In some way, you can give your mind a bit of credit. It has the enormous job of blocking you from the Truth of your Existence. You are Existence Itself. How powerful is your mind and your thoughts that it can block you from Existence Itself?
Yet while your mind is doing a formidable job, you are not enjoying its harassment. As a human being, you have the incredible ability to actively choose what you think. You can even choose to know your own Self which is beyond your mind. You can experience and live in the knowingness and beingness of your own Divine Existence. Yoga is the methodology that gets you there.
To manage your harassing mind, yoga highly recommends mantra repetition:
Mananaat traayate iti mantra.h
Mantra is that which protects and uplifts one who contemplates it.
Yes, you need protection from your mind. Mantra is a Sanskrit phrase that names your own Divine Existence. Repeating your Divine Name, again and again, will protect you from the thoughts you normally think. It is a huge upgrade to what you normally repeat.
From repeating your Divine Name, you get more than protection. Researchers have shown that positive thinking can reduce your chance of a heart attack, lower your blood pressure and lengthen your life span. Positive thinking also gives you more creativity, greater problem-solving skills and clearer thinking.
Mantra repetition gives you all these benefits and more. You are not merely thinking positively. You are calling your own Divine Name. What happens when you call someone’s name? They respond. When you repeat your own Divine Name, your own Divine Existence shows up.
Sanskrit is a mystical language that specializes in names for your own Divine Existence. There are millions of Sanskrit mantras that you can repeat. The most powerful mantra is one from a Meditation Master who knows their own Divine Existence. They repeated the mantra to come to know their own Divine Existence.
When they share the mantra with you, they put their blessings into it. This is called a chaitanya mantra, an enlivened mantra. The mantra is enlivened with the Master’s own knowing of the One Divine Existence. Swami Nirmalananda is such a Meditation Master. She gives you an enlivened mantra.
The mantra only protects and uplifts you if you repeat it. So your job is to repeat mantra, all the time. With our mantra, you use it for meditation and also throughout your day. You can repeat the mantra when you get out of bed in the morning. Repeat the mantra while you brush your teeth and bathe. Repeat mantra while you eat and drink. Repeat mantra while you drive. Repeat mantra when chatting with your friend. Repeat mantra while you work.
You have proven that you can think while doing all of these things. Now your task is to repeat your own Divine Name, the mantra, instead. While this is a simple task, it is not necessarily easy. But it is worth the effort to remember to repeat your own Divine Name, the mantra the Guru gives you. The mantra protects you and uplifts you to the knowing of your own Divine Existence.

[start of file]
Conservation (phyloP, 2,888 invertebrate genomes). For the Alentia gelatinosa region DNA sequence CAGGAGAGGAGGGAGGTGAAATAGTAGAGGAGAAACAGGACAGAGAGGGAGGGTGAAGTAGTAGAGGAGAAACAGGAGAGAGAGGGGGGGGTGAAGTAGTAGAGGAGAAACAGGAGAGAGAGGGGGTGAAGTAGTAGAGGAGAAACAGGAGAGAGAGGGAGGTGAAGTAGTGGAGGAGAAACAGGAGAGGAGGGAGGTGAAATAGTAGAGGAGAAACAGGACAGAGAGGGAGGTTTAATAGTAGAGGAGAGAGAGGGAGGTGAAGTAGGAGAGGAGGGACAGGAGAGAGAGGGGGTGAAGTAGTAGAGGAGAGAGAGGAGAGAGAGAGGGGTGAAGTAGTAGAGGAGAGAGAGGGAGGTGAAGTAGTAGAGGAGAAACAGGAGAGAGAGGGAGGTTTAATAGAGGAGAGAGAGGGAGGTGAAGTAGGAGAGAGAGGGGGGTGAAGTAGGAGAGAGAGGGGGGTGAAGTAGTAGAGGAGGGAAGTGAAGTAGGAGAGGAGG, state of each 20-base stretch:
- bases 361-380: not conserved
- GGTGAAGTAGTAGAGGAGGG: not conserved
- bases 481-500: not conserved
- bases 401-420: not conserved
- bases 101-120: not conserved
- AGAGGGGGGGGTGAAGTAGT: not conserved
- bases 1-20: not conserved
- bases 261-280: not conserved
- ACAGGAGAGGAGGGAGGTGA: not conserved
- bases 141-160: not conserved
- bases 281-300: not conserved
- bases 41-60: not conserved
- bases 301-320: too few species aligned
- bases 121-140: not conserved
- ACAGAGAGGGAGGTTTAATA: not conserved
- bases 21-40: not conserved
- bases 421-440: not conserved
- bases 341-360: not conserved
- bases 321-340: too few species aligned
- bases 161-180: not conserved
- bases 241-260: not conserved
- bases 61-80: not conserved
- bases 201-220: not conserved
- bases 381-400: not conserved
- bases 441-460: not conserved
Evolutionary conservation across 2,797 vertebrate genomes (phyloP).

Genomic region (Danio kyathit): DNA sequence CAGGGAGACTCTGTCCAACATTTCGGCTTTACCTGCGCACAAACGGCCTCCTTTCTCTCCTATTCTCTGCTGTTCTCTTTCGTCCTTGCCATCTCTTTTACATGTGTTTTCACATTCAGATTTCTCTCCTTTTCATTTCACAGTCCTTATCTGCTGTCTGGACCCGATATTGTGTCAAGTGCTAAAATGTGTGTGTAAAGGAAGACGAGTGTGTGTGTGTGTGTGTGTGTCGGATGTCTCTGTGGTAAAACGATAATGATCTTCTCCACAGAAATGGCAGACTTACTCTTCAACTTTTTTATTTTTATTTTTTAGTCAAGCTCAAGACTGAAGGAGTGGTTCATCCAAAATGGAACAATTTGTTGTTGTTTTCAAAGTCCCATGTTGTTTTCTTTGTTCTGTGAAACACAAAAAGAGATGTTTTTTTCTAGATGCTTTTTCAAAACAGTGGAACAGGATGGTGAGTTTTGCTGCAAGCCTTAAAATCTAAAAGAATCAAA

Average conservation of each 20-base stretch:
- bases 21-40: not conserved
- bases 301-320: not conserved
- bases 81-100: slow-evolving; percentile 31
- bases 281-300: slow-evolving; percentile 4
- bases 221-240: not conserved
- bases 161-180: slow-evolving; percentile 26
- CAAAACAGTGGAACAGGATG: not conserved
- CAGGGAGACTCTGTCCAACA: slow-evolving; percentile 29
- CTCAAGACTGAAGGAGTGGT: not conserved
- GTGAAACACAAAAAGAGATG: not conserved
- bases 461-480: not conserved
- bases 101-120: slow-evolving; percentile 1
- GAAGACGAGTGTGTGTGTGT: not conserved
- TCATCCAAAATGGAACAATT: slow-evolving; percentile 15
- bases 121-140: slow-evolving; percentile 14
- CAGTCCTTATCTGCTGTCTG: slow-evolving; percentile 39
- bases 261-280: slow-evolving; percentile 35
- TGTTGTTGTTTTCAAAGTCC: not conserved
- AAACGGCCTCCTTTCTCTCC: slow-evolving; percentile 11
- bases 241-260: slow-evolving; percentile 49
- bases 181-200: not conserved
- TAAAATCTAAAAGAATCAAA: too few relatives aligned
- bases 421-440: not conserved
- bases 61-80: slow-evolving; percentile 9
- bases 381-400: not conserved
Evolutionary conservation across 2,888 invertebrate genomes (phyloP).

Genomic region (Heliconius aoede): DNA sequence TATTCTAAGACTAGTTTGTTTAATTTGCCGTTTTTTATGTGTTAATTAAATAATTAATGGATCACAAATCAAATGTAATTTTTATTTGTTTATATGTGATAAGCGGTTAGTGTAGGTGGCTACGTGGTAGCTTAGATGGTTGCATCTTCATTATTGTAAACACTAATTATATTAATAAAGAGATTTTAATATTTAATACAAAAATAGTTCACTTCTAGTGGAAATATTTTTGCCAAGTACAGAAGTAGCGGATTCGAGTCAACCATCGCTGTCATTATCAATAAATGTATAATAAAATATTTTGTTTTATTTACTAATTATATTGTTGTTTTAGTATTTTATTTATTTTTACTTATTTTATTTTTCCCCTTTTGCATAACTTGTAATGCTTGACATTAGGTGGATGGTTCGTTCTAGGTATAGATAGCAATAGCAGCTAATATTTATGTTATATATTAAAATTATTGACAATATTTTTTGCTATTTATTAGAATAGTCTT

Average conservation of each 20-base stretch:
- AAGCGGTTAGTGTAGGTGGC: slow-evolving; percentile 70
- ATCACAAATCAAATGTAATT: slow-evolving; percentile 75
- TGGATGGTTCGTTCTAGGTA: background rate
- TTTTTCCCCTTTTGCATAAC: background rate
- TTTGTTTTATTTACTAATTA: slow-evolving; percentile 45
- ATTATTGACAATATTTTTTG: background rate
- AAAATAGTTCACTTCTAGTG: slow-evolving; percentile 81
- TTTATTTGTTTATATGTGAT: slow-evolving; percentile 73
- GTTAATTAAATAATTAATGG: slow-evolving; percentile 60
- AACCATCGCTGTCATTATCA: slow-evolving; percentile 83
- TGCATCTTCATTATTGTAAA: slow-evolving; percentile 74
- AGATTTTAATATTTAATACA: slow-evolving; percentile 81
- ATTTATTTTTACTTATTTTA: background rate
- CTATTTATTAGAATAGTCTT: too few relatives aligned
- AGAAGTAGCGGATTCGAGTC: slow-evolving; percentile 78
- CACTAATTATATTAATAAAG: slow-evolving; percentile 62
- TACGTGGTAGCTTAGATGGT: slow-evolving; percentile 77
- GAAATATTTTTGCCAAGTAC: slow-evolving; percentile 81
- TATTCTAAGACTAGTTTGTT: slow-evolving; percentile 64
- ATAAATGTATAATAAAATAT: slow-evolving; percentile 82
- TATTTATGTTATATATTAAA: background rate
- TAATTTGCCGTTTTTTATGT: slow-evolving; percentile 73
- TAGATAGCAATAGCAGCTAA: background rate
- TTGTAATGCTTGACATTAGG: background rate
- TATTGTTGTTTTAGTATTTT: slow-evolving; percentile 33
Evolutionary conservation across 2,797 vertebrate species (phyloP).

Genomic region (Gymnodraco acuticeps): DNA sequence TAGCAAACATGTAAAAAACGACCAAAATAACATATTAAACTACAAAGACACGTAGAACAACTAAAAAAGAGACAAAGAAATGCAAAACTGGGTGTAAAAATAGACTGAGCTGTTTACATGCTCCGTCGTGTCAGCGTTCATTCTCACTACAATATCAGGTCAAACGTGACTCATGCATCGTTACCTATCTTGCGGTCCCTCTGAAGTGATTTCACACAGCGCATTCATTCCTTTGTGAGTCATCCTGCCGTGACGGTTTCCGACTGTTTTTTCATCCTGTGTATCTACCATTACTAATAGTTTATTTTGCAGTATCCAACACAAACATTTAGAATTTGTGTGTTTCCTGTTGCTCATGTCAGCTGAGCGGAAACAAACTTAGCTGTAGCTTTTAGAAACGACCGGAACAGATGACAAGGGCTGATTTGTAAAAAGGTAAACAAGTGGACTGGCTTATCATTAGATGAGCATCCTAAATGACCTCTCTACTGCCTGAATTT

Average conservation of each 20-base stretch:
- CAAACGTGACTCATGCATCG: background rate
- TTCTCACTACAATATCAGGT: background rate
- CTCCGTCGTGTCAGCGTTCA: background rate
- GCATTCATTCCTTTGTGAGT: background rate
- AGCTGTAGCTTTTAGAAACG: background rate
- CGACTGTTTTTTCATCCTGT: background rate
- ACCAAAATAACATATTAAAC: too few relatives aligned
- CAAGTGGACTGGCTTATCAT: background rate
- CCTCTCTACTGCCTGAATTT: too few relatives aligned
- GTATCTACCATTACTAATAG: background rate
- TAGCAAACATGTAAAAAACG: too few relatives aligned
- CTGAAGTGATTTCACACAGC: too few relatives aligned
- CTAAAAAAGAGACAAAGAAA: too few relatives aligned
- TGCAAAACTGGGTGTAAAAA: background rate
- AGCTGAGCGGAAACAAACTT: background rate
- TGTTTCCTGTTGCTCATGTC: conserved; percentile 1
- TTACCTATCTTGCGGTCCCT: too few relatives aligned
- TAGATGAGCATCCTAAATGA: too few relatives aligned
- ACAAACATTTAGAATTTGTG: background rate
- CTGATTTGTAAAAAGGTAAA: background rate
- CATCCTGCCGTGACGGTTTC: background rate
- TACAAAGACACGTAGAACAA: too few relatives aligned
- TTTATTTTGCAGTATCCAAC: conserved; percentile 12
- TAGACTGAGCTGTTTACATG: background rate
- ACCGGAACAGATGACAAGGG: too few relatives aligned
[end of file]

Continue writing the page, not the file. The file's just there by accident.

I wished I could stop time. In the dark of the night, I used to wake up terrified, remembering that one day I would die. I was only a child, but my looming death weighed heavily on me. I wished for time to stop, but I could feel it still ticking steadily onward. During the day, it was easy to forget about death. But, in those quiet moments in the dark, I couldn’t push the thoughts away.
Part of the reason it was so scary was that I wasn’t experiencing God. I had some basic training in religion growing up, but I wasn’t actually having the experience. So, death felt like the end — absolute oblivion.
This nihilistic belief system continued for me until I met Gurudevi Nirmalananda. Being in her presence and receiving her teachings, I experienced that there is more to me than I thought. Sitting for meditation and turning inward, I would feel a sense of eternity. This eternality would fill me from the inside. Meditation after meditation gave me this inner fullness without start or end.
Each day, I would look forward to my daily meditation. I was finding that “something” that I had been missing and looking for, for so long. My usual inner feeling of emptiness was replaced by expansive fullness. Over time, I realized the eternality I was finding inside was in fact God. God is eternal, Existence-Itself. God has no beginning or end. God is all-pervasive. This means God is being this entire world, including me.
I hadn’t been successful at reaching for God on the outside. However, thanks to Gurudevi, I was having major success at finding God on the inside. Gurudevi explains this more:
For a yogi, reaching to God is an inward reach, turning your attention, turning your mind and heart to the sacred space inside, finding the Divine dimension that is yoga’s focus and yoga’s specialty.
— Gurudevi Nirmalananda, “You’re in the Holidays,” December 4, 2022
Yes! Svaroopa® Vidya Meditation excels at this. While I am sharing my personal experience with you, it is not a rare or unique experience in this tradition. When you meditate with Gurudevi, you will discover the same, even in your first meditation. This is because everyone has the same sacred space inside. It is God’s space. It is your space. You simply need someone to guide you there.
Gurudevi is a Meditation Master who serves as your spiritual GPS. Your usual worldly GPS rivets your attention outside of yourself. Focused on your relationships and what you see and do, you lose track of your own Divine Essence. When you replace your worldly GPS with a spiritual one, your attention is directed inside. I call it a God Positioning System, for it places you right where God is. Right here. Right now. Right inside.